Outdoor Life

My concept of outdoors is the space between my apartment and a Broadway theater. Turns out, there's a whole lot of shakin' going on in nature. It's not just trees and grass and what passes for pastoral calm in Central Park. There are deer and turkeys and walleyes -- and some of them may find their way onto your plate -- if Outdoor Life, the source for hunting and fishing adventure, has anything to say about it.

The century-old outdoor magazine just introduced a new design -- online and in print -- and includes four new front-of-the-book sections: hunting, fishing, shooting and gear. The pub's purpose is to provide technical information to the experienced outdoorsman (and woman).

The field reports and gear guides are handy for hunters and anglers. The articles are written by pros, alongside regional coverage of hunting and fishing opportunities and annual gear tests.

I know what you're thinking: What's a nice Jewish girl with a cynical sensibility know about hunting and fishing? Bupkis.

But I do know magazines, and as a demanding reader myself, I can appreciate when one passes the test. I also know good headlines, and the "Water Torture" slug for hardcore rain gear was killer copy.

Admittedly, I don't know anyone who carries half a deer for fun, like our cover boy, though I'm sure PETA would prefer the deer carry him. But I'm not unfamiliar with the practice. Growing up in Pennsylvania, the first day of deer hunting was almost a state holiday -- and I understand the problems of deer overpopulation.

As for Outdoor Life, it serves a distinct public -- one that's comfortable manhandling a 30-pound pike or posing with a dead buck. However, one photo -- of a father and daughter team -- raised eyebrows. In it, 10-year-old Rachel sits proudly with the deer she dropped with her "18½-inch-wide stud at 90 yards with her .243."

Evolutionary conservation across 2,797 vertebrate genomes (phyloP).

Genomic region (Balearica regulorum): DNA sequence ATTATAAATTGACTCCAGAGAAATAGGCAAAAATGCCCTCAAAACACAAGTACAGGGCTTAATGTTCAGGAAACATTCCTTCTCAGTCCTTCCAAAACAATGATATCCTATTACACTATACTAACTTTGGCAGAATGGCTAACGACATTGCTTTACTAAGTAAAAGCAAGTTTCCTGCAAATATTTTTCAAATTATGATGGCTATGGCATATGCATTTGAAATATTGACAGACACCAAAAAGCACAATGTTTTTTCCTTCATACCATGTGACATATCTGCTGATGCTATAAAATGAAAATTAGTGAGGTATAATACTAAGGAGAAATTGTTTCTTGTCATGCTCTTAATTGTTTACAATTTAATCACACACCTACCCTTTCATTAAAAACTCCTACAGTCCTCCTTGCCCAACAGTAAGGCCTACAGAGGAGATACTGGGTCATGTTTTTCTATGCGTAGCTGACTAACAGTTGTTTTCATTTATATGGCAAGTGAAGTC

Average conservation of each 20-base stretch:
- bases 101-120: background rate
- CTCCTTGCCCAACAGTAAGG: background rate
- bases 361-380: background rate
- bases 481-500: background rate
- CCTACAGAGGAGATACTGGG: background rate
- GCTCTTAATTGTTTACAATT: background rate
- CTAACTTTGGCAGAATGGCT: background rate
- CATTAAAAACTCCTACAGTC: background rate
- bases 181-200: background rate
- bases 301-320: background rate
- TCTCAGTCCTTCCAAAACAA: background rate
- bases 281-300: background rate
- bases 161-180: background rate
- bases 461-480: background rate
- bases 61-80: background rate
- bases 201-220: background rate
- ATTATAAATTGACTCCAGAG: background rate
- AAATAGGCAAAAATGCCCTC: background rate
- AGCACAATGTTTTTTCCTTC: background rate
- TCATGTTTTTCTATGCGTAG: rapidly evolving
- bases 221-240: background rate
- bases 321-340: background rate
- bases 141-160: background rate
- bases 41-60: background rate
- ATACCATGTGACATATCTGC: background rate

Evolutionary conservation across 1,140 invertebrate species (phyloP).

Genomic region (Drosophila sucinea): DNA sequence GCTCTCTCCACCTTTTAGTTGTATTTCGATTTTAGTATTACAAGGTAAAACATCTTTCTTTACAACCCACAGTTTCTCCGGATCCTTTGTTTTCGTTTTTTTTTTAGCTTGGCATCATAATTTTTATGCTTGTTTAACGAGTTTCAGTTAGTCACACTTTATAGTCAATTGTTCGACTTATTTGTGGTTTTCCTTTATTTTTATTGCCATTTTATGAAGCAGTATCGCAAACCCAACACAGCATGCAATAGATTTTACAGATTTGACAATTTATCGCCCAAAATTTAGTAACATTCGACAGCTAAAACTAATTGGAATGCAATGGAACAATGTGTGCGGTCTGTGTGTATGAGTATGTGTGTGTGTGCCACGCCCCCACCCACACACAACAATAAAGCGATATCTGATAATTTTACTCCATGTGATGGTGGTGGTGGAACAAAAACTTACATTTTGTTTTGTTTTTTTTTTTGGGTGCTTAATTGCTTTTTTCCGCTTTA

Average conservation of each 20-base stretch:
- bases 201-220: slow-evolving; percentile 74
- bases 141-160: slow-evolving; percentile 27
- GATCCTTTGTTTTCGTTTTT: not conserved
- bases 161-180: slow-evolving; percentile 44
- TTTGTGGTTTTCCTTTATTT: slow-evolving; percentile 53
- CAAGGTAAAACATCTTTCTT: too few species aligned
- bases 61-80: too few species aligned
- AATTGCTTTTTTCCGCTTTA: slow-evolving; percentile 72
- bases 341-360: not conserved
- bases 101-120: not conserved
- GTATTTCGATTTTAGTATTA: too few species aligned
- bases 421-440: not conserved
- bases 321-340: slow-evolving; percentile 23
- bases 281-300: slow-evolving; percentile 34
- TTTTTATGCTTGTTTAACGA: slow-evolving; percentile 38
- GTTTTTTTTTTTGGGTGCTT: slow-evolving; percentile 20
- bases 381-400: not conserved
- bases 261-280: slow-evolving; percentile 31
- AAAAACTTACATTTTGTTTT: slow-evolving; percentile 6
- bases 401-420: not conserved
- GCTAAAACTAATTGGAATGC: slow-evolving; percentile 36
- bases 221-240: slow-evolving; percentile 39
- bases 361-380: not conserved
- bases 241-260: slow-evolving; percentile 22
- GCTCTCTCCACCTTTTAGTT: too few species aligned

Personally, I'd prefer prepubescent girls to play soccer, not lock and load their Winchester and casually blow away Bambi. Pity the classmate who doesn't invite her to a party.

However, for the outdoorsman, the magazine delivers the goods.

"Fish Like a Guide" is a quick-hit of secrets from 13 top guides nationwide, including their favorite recipes. Similarly, in the Shooting section, today's crop of 6.5s is examined with care. The underrated caliber has finally arrived.

If I had a gun, I'd head for Wall Street and drop the CEOs from AIG, Merrill Lynch, Lehman Bros., Fannie Mae, etc. Then I'd stalk Bernie Madoff. Before you write to applaud or slam me, I'm joking! As comedian Bill Maher would say, "I kid, I kid." I would torture them instead.

This issue had stories on turkey hunting, fly-fishing basics and tracking black bears in Alberta, Canada. If any of these topics make your blood race, you are Outdoor Life material. Which means you'll appreciate the front-of-book "Snapshots" page. Slugged "Ready to Rumble," it's a picture of cape squirrels of Namibia in mortal combat. They use their bodies, claws and teeth to secure supremacy. West Side Story's Sharks and Jets have nothing on them. 

Many of the deer hunters profiled in the "Deer of the Year" section were from small towns in the Midwest or West. It's rare to find anyone from the Upper West Side adept at stalking gobblers. In many communities, like the one I grew up in, hunting and fishing were generational.

My family hunted for the leanest corned beef, which, in the 1970s, wasn't as easy to capture as it is today. Once we tracked down our already-cured prey, we gave a collective cheer. Then the quest for the best rye bread would begin.

In short, I am not the Outdoor Life type. (Who, judging from the ads, is interested in male enhancement, all-weather floor mats and silver coins.) But when it comes to serving its readership, OL hits the bulls-eye.


Published by: Bonnier Corp.

Frequency: 10 times/year


2 comments about "Outdoor Life".
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  1. David Reich from Reich Communications Inc., April 2, 2009 at 4:09 p.m.

    Fern, when I saw the profile was on Outdoor Life, I was going to pass on it. But when I noticed your byline, I decided to check it out despite being a certified city person.

    It was worth the read. I love your description of outdoor life in your neighborhood growing up, searching for the perfect corned beef. I can relate.

    Great writing.

  2. Nina Lentini from MediaPost Communications, April 2, 2009 at 5:59 p.m.

    Nice one, Fern! I remember the years I lived in Iowa, hearing the shots across the county when pheasant season started. It's interesting to acknowledge the "other" America.

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